Third, it is clear that two self-interested egoists determined to get their own selfish way at the expense of the other person’s selfish self-interests are unlikely to succeed in getting their own way.  If a frozen deadlock without movement were to remain the normal case, then bargaining exchanges would never have evolved socially, yet we know they did evolve albeit slowly, despite long periods when they were unknown altogether. 
Modern anthropological research suggests that bargaining evolved in a long process that was initiated first by “gift exchanges”, then by “reciprocation exchanges”, and finally by “bargaining exchanges”.  Also, all three forms of exchange continue to be used both as substitutes for each other and as conscious choices on their own account.
That all three means were forms of exchanges between humans adds credence to Adam Smith’s assertion that exchange was a form of behaviour, somehow related in the case of humans, to the “necessary consequences of the faculties of reason and speech”, of which he confessed “it belongs not to our present subject to enquire”, especially in the state of anthropological knowledge in the 18th century (WN I.ii.1: 25).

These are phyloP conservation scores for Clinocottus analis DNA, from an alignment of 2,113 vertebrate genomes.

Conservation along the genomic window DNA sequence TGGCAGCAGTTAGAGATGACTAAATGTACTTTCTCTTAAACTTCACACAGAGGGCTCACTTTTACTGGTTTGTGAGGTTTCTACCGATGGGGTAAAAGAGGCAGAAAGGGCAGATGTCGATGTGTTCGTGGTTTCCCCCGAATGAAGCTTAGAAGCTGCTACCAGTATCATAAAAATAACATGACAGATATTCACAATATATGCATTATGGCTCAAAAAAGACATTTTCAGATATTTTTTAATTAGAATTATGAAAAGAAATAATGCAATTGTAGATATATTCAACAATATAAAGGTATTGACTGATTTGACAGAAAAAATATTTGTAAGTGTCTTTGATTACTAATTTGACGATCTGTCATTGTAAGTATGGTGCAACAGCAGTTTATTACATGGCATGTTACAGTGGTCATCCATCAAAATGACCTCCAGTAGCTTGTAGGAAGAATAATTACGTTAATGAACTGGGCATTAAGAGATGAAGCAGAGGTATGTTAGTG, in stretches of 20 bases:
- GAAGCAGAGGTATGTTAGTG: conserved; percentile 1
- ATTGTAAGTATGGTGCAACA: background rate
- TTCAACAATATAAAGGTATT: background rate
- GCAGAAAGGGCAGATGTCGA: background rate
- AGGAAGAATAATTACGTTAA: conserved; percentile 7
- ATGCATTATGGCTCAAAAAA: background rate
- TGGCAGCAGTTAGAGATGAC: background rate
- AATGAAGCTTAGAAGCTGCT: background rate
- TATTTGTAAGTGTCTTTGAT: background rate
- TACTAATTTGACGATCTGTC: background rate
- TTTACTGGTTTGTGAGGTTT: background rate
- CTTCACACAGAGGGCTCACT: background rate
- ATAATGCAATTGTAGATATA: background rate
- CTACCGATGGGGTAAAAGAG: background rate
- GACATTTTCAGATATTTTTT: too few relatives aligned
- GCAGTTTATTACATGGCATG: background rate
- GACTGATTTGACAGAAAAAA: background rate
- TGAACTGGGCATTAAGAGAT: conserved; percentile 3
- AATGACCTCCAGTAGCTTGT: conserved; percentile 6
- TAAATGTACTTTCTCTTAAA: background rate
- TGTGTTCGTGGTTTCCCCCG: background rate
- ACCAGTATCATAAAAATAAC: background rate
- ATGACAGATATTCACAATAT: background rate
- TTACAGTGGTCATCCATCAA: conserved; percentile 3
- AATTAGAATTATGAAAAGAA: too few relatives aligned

For bargained exchanges to function each participant to some degree must eschew selfish self-interests to find a mutually acceptable solution to get some of what they want for some of what they are willing to offer to the other bargainer. 
The bargaining phenomenon is associated with the mediation of conflicting self-interests and is not an irreconcilable deadlock brought about by myths of a proverbial clash of selfish self-interested individuals.
[I wrote widely on the subject of modern negotiation behaviour in my former teaching posts at Strathclyde Business School (1975-87) and Edinburgh Business School (1987-2005).  Check Amazon: especially for: Kennedy: “Managing Negotiations”; “Everything is Negotiable!”; “The New Negotiating Edge”; “Kennedy on Negotiation”; “The Economist Pocket Negotiator” (most books in multiple editions and translations)].
I have no views on Daniel Mitchell’s assertion “that folks on the left will attempt to discredit my views by asserting that Americans are selfish and greedy”.  The political views of hard “leftists” (and for that matter, “hard Rightists”) are not worth spending time upon rebutting.  And anyway David Mitchell’s statistical evidence in his post (to read it, follow the link) appears to be fairly convincing.


Blogger airth10 said...

Well said.

Mitchell does seem to emphasize self interest too much, like Ayn Rand did. He doesn't seem too understand the need for a balance as Adam Smith did. He seems a bit extreme in his stance. But in a sense that is his duty in life, to preach as he does in order to counterbalance the extremes of the other side. He is pushing back, so to speak

The world and economic life is made up of the two extremes.

2:01 pm  
Blogger Gavin Kennedy said...


Yes, I agree, except I am not sure that the spectrum is defined by two extremes. There is a spectrum between the extremes. Ideologues tend to see the world as black or white, defined by their ideology.
Societies are far more complex, as are people.

7:23 pm